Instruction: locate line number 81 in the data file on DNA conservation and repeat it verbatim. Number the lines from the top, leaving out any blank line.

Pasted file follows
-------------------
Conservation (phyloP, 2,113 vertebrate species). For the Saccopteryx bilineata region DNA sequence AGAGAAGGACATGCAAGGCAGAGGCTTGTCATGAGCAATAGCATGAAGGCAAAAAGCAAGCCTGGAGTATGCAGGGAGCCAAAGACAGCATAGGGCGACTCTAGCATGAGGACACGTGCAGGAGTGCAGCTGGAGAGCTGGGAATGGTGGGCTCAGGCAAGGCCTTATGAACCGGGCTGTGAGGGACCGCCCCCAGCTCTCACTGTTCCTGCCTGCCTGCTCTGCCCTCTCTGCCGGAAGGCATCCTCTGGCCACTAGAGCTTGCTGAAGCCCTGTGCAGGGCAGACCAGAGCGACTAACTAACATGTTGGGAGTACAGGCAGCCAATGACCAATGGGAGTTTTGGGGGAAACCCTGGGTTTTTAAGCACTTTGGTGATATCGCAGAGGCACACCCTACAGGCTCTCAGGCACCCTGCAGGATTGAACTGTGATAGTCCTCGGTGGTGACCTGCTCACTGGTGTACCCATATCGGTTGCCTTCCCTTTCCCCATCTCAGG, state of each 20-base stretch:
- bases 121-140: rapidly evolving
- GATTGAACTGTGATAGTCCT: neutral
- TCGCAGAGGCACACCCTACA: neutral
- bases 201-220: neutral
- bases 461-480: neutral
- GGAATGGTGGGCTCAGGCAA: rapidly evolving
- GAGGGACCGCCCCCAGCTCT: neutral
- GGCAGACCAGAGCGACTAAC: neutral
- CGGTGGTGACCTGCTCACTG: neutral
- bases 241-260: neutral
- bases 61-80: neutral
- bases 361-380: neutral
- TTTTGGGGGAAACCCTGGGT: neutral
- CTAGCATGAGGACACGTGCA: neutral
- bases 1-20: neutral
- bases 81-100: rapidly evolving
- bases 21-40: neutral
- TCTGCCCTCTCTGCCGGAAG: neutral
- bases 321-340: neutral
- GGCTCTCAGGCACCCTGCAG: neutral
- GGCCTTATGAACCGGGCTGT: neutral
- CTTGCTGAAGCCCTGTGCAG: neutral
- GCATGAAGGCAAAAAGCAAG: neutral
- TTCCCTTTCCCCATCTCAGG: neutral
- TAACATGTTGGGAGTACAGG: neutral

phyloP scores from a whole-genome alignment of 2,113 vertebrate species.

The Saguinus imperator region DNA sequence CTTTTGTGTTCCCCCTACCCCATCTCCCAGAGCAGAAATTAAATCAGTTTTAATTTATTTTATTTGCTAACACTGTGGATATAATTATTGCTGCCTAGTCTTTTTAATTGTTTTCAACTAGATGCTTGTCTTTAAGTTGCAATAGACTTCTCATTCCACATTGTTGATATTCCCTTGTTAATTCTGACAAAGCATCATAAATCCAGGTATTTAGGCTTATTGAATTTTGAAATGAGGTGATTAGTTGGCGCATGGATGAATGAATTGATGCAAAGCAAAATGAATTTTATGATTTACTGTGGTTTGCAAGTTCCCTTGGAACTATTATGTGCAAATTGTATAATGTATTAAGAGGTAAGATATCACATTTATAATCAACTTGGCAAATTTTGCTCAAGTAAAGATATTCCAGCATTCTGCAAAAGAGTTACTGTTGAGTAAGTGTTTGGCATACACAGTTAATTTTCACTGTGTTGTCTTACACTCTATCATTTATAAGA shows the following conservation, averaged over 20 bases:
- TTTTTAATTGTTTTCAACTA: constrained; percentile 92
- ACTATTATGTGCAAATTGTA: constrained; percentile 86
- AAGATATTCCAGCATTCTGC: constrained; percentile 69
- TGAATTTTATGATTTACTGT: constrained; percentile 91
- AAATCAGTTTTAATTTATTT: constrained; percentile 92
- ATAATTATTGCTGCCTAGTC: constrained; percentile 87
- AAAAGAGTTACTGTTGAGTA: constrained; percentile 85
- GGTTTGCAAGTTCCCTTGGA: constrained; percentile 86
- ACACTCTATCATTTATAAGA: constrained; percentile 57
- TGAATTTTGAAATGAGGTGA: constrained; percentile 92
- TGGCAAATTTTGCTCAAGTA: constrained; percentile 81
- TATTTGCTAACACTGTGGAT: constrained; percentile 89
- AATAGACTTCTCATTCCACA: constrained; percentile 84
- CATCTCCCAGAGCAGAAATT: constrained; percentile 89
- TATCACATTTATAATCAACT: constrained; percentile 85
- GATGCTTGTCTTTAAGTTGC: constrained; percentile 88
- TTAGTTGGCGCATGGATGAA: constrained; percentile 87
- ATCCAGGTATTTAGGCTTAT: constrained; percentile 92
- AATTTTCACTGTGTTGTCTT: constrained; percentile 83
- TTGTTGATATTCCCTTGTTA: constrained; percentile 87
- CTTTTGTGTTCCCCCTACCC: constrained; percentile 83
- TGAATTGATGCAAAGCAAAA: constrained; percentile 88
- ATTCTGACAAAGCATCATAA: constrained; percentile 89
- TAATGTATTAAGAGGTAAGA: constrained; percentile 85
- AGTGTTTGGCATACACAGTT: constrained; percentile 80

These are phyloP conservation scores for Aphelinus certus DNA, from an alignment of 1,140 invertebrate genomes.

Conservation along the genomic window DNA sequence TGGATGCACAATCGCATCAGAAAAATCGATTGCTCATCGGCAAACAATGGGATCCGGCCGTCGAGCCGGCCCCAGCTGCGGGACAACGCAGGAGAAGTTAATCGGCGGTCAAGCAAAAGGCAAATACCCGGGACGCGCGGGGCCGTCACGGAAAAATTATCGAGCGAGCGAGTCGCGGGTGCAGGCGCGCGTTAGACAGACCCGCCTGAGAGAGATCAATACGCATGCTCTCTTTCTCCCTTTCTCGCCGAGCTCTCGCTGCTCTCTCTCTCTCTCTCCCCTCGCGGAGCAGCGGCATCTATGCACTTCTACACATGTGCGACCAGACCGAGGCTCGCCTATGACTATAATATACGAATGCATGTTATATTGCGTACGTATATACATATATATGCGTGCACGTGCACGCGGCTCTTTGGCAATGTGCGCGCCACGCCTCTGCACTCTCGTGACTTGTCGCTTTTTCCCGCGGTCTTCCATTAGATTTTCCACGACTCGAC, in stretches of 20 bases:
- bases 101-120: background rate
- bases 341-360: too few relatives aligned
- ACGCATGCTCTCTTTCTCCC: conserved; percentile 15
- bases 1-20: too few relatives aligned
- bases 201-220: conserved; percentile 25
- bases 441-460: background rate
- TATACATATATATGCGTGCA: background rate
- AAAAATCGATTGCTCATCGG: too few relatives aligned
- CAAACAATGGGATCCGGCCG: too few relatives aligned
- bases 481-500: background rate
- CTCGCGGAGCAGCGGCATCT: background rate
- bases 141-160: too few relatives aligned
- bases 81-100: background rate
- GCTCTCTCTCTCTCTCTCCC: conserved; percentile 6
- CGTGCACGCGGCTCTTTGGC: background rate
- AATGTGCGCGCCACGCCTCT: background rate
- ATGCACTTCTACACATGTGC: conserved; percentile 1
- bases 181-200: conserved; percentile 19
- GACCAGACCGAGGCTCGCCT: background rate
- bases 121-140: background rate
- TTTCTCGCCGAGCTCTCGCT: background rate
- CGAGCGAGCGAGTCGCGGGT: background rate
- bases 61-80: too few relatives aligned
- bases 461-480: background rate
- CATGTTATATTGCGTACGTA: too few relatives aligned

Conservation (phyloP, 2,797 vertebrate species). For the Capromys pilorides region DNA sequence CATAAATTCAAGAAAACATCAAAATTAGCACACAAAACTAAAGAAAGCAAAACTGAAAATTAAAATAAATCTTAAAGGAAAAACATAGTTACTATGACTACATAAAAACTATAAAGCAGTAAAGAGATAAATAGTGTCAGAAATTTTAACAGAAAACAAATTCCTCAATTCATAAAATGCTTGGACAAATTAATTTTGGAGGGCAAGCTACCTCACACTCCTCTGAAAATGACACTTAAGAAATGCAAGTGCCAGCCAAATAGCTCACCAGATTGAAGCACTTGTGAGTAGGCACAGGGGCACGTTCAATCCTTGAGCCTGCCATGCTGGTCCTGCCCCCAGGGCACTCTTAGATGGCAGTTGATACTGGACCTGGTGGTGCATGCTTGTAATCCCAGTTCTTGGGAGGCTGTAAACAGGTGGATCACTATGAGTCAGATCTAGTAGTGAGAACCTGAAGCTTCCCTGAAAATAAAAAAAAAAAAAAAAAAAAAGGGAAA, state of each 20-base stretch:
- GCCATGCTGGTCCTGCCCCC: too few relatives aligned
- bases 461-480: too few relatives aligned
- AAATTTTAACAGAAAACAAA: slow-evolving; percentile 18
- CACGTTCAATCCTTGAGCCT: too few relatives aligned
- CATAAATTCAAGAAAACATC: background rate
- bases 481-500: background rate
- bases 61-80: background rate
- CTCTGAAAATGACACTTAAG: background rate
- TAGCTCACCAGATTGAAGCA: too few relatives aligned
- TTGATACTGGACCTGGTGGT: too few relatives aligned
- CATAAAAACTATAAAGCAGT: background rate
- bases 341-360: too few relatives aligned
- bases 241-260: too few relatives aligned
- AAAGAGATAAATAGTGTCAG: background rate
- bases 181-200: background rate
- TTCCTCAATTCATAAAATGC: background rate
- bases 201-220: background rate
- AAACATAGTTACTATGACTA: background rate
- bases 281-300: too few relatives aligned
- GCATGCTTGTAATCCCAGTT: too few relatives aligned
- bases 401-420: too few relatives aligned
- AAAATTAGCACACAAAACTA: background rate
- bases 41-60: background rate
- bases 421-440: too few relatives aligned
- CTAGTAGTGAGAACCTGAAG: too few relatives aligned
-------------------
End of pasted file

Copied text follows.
Conservation (phyloP, 2,797 vertebrate species). For the Capromys pilorides region DNA sequence CATAAATTCAAGAAAACATCAAAATTAGCACACAAAACTAAAGAAAGCAAAACTGAAAATTAAAATAAATCTTAAAGGAAAAACATAGTTACTATGACTACATAAAAACTATAAAGCAGTAAAGAGATAAATAGTGTCAGAAATTTTAACAGAAAACAAATTCCTCAATTCATAAAATGCTTGGACAAATTAATTTTGGAGGGCAAGCTACCTCACACTCCTCTGAAAATGACACTTAAGAAATGCAAGTGCCAGCCAAATAGCTCACCAGATTGAAGCACTTGTGAGTAGGCACAGGGGCACGTTCAATCCTTGAGCCTGCCATGCTGGTCCTGCCCCCAGGGCACTCTTAGATGGCAGTTGATACTGGACCTGGTGGTGCATGCTTGTAATCCCAGTTCTTGGGAGGCTGTAAACAGGTGGATCACTATGAGTCAGATCTAGTAGTGAGAACCTGAAGCTTCCCTGAAAATAAAAAAAAAAAAAAAAAAAAAGGGAAA, state of each 20-base stretch: